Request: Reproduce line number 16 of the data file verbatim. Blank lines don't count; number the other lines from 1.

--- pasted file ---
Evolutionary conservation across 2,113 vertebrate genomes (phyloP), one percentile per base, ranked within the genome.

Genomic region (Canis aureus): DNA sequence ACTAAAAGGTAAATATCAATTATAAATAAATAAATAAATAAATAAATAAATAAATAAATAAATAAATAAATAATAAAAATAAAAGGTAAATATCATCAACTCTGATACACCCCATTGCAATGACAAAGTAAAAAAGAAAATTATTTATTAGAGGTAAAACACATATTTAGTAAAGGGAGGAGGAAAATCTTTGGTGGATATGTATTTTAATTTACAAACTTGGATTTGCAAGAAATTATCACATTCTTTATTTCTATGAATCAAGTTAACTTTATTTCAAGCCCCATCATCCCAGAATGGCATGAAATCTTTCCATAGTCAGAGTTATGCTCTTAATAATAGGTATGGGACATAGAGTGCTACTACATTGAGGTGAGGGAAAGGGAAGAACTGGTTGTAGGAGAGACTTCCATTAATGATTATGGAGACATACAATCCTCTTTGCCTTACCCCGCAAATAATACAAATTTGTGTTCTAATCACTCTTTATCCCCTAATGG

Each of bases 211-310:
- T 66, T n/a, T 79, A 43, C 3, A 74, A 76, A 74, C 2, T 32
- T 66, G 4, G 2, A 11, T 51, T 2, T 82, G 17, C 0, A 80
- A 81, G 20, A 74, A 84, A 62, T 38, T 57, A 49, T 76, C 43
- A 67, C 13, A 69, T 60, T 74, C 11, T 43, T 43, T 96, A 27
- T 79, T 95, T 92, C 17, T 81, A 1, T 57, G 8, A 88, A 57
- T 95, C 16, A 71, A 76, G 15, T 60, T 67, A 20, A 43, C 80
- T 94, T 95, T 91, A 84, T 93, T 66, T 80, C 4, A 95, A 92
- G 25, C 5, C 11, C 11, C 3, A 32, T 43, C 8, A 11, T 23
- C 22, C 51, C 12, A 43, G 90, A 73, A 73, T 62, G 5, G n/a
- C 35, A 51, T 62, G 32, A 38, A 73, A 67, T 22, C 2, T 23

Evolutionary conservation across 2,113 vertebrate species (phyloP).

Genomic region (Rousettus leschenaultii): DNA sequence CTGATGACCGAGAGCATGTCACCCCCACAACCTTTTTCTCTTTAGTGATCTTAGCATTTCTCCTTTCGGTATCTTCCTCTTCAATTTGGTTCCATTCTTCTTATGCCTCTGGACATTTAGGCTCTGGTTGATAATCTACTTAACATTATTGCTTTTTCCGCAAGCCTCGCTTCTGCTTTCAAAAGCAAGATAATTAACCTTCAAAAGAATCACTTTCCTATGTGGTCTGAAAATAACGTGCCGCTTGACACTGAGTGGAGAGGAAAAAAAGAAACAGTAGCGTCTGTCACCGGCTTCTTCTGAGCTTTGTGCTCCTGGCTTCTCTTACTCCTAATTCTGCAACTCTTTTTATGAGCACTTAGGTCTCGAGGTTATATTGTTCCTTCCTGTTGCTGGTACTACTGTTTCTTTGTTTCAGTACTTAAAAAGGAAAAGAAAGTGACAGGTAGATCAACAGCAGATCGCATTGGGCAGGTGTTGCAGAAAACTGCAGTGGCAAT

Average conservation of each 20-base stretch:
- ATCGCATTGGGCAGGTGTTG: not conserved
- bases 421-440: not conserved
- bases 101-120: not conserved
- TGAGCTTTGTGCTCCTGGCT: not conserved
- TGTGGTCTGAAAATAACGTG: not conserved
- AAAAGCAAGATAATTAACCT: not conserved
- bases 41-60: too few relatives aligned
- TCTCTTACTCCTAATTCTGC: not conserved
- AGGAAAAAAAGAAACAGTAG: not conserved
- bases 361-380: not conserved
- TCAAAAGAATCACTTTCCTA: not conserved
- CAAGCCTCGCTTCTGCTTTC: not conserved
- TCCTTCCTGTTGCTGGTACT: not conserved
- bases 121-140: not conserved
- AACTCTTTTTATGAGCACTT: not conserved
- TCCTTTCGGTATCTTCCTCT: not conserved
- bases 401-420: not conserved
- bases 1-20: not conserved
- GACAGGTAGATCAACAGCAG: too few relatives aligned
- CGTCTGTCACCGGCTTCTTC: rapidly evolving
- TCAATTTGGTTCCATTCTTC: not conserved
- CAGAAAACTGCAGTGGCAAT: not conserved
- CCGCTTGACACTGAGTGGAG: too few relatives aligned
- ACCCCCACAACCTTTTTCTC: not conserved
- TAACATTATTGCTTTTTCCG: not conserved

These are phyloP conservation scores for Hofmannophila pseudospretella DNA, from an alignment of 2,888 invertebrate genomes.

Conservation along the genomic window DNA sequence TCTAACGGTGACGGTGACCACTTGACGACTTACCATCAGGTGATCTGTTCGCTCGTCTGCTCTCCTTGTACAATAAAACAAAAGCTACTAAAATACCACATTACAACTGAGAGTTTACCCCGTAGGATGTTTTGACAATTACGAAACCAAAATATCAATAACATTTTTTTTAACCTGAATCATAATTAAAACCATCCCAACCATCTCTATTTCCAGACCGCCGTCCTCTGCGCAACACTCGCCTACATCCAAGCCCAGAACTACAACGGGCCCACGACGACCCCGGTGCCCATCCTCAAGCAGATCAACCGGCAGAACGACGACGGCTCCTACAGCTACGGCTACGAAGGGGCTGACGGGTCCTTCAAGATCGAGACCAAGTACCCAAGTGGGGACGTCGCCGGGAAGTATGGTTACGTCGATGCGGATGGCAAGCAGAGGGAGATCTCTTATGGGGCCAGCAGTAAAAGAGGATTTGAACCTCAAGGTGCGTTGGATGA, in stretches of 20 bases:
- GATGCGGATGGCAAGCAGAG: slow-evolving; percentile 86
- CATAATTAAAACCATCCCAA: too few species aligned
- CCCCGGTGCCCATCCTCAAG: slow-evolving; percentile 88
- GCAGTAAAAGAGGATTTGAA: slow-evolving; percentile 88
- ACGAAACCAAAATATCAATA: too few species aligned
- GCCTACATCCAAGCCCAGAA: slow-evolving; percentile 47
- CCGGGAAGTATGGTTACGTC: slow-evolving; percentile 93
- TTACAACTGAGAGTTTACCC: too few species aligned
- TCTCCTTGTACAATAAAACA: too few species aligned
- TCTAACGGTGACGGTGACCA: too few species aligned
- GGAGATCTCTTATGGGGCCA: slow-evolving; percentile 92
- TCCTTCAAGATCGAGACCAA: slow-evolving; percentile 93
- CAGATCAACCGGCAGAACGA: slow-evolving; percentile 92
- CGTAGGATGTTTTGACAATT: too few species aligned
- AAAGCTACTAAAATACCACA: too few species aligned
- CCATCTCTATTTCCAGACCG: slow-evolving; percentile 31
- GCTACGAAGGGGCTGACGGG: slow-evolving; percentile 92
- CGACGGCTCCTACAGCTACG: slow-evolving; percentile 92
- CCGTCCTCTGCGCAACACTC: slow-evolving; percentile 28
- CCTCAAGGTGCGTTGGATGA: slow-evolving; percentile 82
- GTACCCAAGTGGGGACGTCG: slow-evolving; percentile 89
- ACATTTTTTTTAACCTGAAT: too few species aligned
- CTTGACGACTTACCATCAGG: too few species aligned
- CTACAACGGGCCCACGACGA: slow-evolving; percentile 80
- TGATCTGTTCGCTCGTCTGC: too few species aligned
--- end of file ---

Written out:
Average conservation of each 20-base stretch: